I’ve written before about transferring my inkjet images and designs to wood. I’ve done some printing directly onto wood that I treated with Golden Paint’s Digital Grounds, but not much because I haven’t had great success finding veneer that’s flat enough to print. I ordered some veneer online from Rockler, great price – but it was too warped to send safely through the printer, and although I found directions to flatten veneer, I just didn’t have the interest in doing that step on top of all of the others needed to get a good inkjet print.
I have been using small flat pieces of the Rockler veneer to make wooden postcards using Transfer Artist Paper (TAP), more about that another day. Oh, okay, here’s a photo of those wooden postcards – I will write a whole post about my process to make those soon.
So anyway, I had great hopes for the first inkjet-treated veneer that I’ve found, available through Cards of Wood, called SMartGRAIN™. I was excited that it could go through the normal feed of my small printer. Thicker wood veneer has to go through the straight path of my larger printer. This veneer is thin enough to curl through the normal feed. I got the starter kit from Cards of Wood. Their price for the kit is $25 for 6 letter-sized sheets. After that, you buy them by the sheet, and they’re $5.25 each. They also paid the shipping for the sample kit, which was nice.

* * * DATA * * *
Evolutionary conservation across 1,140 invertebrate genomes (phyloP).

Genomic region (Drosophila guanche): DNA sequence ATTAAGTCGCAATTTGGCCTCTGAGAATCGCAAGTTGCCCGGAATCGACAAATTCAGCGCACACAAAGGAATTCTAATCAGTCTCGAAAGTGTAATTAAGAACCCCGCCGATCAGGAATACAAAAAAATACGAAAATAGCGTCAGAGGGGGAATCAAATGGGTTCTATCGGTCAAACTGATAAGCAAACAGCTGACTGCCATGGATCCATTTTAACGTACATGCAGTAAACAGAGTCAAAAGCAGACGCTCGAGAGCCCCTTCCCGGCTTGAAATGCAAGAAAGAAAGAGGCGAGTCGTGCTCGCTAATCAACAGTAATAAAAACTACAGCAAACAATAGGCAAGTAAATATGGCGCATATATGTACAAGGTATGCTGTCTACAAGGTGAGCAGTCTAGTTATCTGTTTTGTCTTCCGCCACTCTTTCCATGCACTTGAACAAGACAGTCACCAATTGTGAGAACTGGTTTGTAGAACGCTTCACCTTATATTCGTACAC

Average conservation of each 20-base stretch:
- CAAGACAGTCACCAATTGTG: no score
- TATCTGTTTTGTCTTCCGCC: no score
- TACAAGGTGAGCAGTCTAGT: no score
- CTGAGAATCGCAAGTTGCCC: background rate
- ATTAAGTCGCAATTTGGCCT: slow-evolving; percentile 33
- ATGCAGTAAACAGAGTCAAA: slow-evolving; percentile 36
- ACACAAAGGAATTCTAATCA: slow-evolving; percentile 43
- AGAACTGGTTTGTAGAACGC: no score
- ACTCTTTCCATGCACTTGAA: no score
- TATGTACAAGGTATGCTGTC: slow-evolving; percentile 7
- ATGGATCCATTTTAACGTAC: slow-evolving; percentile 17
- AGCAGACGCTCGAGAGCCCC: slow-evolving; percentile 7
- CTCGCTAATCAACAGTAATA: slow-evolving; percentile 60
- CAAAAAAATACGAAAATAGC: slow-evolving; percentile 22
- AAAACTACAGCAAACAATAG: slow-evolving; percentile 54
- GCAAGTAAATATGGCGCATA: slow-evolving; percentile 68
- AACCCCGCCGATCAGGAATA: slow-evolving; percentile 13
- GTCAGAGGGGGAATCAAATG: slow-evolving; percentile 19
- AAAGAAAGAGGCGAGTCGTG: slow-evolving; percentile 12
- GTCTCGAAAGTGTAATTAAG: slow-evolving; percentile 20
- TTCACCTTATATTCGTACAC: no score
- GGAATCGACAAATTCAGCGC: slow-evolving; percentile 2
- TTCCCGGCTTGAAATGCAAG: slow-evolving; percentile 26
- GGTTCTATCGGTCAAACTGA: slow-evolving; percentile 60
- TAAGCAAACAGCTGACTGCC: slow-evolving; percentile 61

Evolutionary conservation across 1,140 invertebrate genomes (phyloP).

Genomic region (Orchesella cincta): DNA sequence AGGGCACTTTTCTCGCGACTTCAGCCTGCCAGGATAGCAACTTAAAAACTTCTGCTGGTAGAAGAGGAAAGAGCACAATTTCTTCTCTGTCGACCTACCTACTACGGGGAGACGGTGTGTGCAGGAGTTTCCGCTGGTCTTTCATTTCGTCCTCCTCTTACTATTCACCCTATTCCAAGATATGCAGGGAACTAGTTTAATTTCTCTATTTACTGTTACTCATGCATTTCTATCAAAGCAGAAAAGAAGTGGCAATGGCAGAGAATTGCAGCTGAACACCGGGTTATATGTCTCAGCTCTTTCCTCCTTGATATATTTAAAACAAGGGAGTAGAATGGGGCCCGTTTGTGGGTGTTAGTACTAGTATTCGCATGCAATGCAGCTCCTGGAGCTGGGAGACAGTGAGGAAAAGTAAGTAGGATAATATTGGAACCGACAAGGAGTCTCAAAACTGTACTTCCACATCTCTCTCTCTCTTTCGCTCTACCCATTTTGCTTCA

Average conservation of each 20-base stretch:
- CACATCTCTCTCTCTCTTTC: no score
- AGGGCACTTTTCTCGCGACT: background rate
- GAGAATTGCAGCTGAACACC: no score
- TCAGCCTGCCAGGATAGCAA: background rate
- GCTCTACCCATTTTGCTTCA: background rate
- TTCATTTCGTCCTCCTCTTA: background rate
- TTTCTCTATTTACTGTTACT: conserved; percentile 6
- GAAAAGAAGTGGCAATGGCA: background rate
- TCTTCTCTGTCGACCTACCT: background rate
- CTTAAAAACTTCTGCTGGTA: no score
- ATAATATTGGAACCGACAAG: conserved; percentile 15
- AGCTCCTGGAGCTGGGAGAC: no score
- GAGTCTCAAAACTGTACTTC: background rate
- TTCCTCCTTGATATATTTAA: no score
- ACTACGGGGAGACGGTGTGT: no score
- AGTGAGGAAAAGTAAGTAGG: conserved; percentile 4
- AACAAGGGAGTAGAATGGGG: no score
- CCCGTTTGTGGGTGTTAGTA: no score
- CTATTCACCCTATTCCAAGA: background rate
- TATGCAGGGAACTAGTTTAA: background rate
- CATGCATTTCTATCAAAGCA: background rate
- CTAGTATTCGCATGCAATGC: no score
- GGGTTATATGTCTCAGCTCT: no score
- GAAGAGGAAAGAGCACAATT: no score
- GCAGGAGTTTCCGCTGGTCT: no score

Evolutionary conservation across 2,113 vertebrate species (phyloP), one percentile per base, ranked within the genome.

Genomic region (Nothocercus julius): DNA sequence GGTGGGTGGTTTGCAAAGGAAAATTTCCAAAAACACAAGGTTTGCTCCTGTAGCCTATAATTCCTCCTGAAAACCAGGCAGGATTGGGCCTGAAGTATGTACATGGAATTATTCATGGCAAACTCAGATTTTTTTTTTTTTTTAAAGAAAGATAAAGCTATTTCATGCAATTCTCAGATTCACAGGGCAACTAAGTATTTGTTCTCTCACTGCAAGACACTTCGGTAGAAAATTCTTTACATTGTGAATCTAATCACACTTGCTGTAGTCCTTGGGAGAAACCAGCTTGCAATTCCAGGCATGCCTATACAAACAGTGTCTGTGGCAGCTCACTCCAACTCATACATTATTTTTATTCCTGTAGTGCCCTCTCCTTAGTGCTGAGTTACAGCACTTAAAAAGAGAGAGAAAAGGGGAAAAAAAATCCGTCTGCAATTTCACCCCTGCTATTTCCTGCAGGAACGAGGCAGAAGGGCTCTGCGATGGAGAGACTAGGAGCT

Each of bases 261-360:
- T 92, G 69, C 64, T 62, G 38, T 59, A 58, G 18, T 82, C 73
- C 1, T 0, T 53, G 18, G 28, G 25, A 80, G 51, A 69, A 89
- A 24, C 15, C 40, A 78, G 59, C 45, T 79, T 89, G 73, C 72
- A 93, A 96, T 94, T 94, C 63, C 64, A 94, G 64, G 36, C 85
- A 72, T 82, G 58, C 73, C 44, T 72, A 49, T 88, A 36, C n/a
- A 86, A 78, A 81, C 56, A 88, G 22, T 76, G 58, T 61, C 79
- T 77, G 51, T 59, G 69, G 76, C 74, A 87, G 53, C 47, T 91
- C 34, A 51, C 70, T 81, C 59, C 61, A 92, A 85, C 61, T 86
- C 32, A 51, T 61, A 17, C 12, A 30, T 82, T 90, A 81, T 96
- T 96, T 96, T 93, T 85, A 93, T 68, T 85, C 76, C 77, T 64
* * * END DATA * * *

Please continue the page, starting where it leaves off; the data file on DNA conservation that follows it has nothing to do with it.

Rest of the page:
For my first test, I chose an image that I thought would look good on wood, and one that I had printed on veneer that I coated with Digital Grounds, for comparison. This is the original file for my Koi and Wisteria blended collage.
The image is abstract, but there are sharp elements, and I wanted to see whether the inkjet coating was of good enough quality to reproduce the sharpness. This is the result on the new inkjet-treated product from Cards of Wood:
This is the same image printed on veneer that I coated with the clear gloss Digital Ground.
I much prefer the print that I made on the veneer that I treated with Digital Ground. The detail is much better – part of the collage is a garland of wisteria blooms, and the Cards of Wood print is blurry, with no sharp detail. The color of the Cards of Wood print is a bit brighter, and it’s close to the original image file, so that’s good. I’m very finicky about detail and resolution in my prints, though — it’s very important to me, and it shows how good the quality of the inkjet coating is. I should emphasize that I’ve printed on many unusual surfaces, and I never expect that a print on things other than paper will look the same as on good inkjet paper. I do know that the color and grain of the wood will affect the quality of the print. That’s why I did the comparison between the Digital Ground-treated print and the one on SMartGRAIN™ wood. I’m not convinced that the Cards of Wood product is worth the money. I will print the rest of the four sheets and let you know my final verdict.